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Environmental Public Health Impacts of Disasters: Hurricane Katrina - Workshop Summary SESSION II: HEALTH MONITORING, ASSESSMENT, AND RESPONSE Moderator: Donald Mattison, M.D., Senior Advisor to the Directors of the National Institute of Child and Human Development and Center for Research for Mothers and Children, National Institutes of Health 1:00 p.m. Rapid Assessment for Identification, Management, and Prevention of Environmentally Related Disease Kellogg Schwab, Ph.D. Assistant Professor Johns Hopkins University, Bloomberg School of Public Health 1:25 p.m. Medical Surveillance David C. Goff, Jr., M.D., Ph.D. Professor Public Health Sciences and Internal Medicine Wake Forest University School of Medicine 1:45 p.m. Research and Coordination Through a Local Academic-Public-Private Network John McLachlan, Ph.D. Celia Scott and Albert J. Weatherhead III Distinguished Professor of Environmental Studies, Professor of Pharmacology, and Director, Center for Bioenvironmental Research Tulane and Xavier Universities 2:05 p.m. Rural Health Networks: Interfacing Medicine and the Community Sandral Hullett, M.D., M.P.H. CEO and Medical Director Jefferson Health System 2:25 p.m. Ensuring Public Health in the Right of Return Monique Harden, J.D. Codirector and Attorney Advocates for Environmental Human Rights
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Environmental Public Health Impacts of Disasters: Hurricane Katrina - Workshop Summary 2:35 p.m. Panel Discussion with Speakers from the Session What are the health priorities (for monitoring, prevention)? For the scientific community, where can additional research strategies help inform our current state of knowledge? How can we make the scientific process during disaster recovery more transparent? How can the scientific community better coordinate across agencies and groups? How can what we discussed here today help to inform our preparation for future assessment and monitoring? 2:50 p.m. Audience Discussion 3:15 p.m. Break SESSION III: PREPARING FOR THE FUTURE: ENVIRONMENTAL HEALTH RESEARCH NEEDS Moderator: Samuel Wilson, M.D., Deputy Director, National Institute of Environmental Health Sciences 3:35 p.m. Environmental Health Exposures: Missing Linkages and Research Needs Thomas Burke, M.P.H., Ph.D. Professor Codirector, Risk Sciences and Public Policy Institute Johns Hopkins University, Bloomberg School of Public Health 4:05 p.m. Susceptible Populations: Who, What, Why—Implications for Evidence-Based Science and Public Health Practice Maureen Y. Lichtveld, M.D., M.P.H. Professor and Freeport MacMoRan Chair of Environmental Policy Department of Environmental Health Sciences School of Public Health and Tropical Medicine Tulane University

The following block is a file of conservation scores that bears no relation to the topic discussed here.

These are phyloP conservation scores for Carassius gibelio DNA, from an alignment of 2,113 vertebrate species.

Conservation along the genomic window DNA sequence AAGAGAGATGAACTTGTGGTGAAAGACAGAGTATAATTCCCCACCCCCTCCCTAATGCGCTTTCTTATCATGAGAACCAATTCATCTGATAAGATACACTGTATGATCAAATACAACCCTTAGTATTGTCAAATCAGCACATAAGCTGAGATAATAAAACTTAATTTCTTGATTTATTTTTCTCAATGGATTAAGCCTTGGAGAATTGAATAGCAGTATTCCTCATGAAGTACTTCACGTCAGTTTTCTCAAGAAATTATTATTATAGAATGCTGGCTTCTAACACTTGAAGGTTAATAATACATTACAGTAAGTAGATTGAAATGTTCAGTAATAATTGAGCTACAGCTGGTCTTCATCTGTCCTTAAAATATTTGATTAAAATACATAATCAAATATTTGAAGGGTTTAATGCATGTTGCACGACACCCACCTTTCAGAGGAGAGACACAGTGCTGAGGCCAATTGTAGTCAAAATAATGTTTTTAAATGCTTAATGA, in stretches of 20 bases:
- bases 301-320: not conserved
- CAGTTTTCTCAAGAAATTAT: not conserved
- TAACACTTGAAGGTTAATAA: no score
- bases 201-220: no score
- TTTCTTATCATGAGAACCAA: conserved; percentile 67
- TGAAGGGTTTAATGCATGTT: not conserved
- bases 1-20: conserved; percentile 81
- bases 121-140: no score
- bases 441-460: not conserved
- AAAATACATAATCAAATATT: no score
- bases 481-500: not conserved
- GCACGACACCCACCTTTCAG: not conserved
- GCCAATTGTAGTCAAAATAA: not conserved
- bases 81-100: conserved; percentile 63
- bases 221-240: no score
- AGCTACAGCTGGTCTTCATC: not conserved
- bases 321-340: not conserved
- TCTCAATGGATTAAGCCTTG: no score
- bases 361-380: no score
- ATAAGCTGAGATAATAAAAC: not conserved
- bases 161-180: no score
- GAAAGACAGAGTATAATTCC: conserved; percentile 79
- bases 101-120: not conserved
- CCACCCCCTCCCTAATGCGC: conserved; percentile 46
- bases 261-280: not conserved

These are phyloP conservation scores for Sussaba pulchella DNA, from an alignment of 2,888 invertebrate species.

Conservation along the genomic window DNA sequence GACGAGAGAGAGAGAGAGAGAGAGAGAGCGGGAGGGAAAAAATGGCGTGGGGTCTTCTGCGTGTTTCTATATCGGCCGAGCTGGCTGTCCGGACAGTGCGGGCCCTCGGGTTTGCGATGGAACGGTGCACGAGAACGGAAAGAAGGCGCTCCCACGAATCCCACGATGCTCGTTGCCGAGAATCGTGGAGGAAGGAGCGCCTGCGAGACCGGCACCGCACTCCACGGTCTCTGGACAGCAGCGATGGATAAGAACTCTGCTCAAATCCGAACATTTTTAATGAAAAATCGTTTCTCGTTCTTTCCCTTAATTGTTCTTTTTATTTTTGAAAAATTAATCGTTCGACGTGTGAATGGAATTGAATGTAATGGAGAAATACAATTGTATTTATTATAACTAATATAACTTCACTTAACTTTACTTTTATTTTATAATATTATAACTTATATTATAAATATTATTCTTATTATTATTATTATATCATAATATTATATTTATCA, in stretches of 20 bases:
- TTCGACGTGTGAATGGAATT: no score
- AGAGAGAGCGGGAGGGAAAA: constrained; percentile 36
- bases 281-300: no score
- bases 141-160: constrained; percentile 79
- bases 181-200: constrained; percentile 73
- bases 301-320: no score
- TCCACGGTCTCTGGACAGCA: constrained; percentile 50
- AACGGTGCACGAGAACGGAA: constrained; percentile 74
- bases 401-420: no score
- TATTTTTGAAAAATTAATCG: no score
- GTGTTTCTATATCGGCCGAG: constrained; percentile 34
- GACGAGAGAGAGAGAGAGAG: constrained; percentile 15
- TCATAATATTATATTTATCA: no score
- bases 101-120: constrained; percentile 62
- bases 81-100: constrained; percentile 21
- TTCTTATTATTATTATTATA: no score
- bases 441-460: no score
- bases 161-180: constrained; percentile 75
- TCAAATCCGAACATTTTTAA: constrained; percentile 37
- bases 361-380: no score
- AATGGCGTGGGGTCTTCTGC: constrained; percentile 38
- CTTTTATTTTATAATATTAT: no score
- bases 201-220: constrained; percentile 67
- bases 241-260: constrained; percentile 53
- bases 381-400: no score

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Environmental Public Health Impacts of Disasters: Hurricane Katrina - Workshop Summary 4:25 p.m. What Are the Environmental and Biological Assessment Tools That We Have or Need to Develop to Provide Accurate Information Gilbert Omenn, M.D., Ph.D. Professor of Internal Medicine, Human Genetics, and Public Health Department of Internal Medicine University of Michigan 4:45 p.m. What Are the Social and Ethical Issues for Implementing Wide-Scale Monitoring? Dianne Quigley Syracuse University 5:05 p.m. Panel Discussion with Speakers from the Session What are the priorities for improving our scientific knowledge of exposure monitoring? What are the challenges for developing these tools? What are short-term and long-term strategies for developing and implementing these research tools in practice? What are the challenges facing the scientific community as technologies move forward to give more accurate, personal exposure information? How can we overcome these challenges? 5:20 p.m. Audience Discussion SESSION IV: A VISION FOR THE FUTURE 5:45 p.m. A Vision for the Future: Rebuilding the Gulf Coast Lynn Goldman, M.D., M.P.H. Roundtable Vice Chair Professor Johns Hopkins University, Bloomberg School of Public Health 6:10 p.m. Adjourn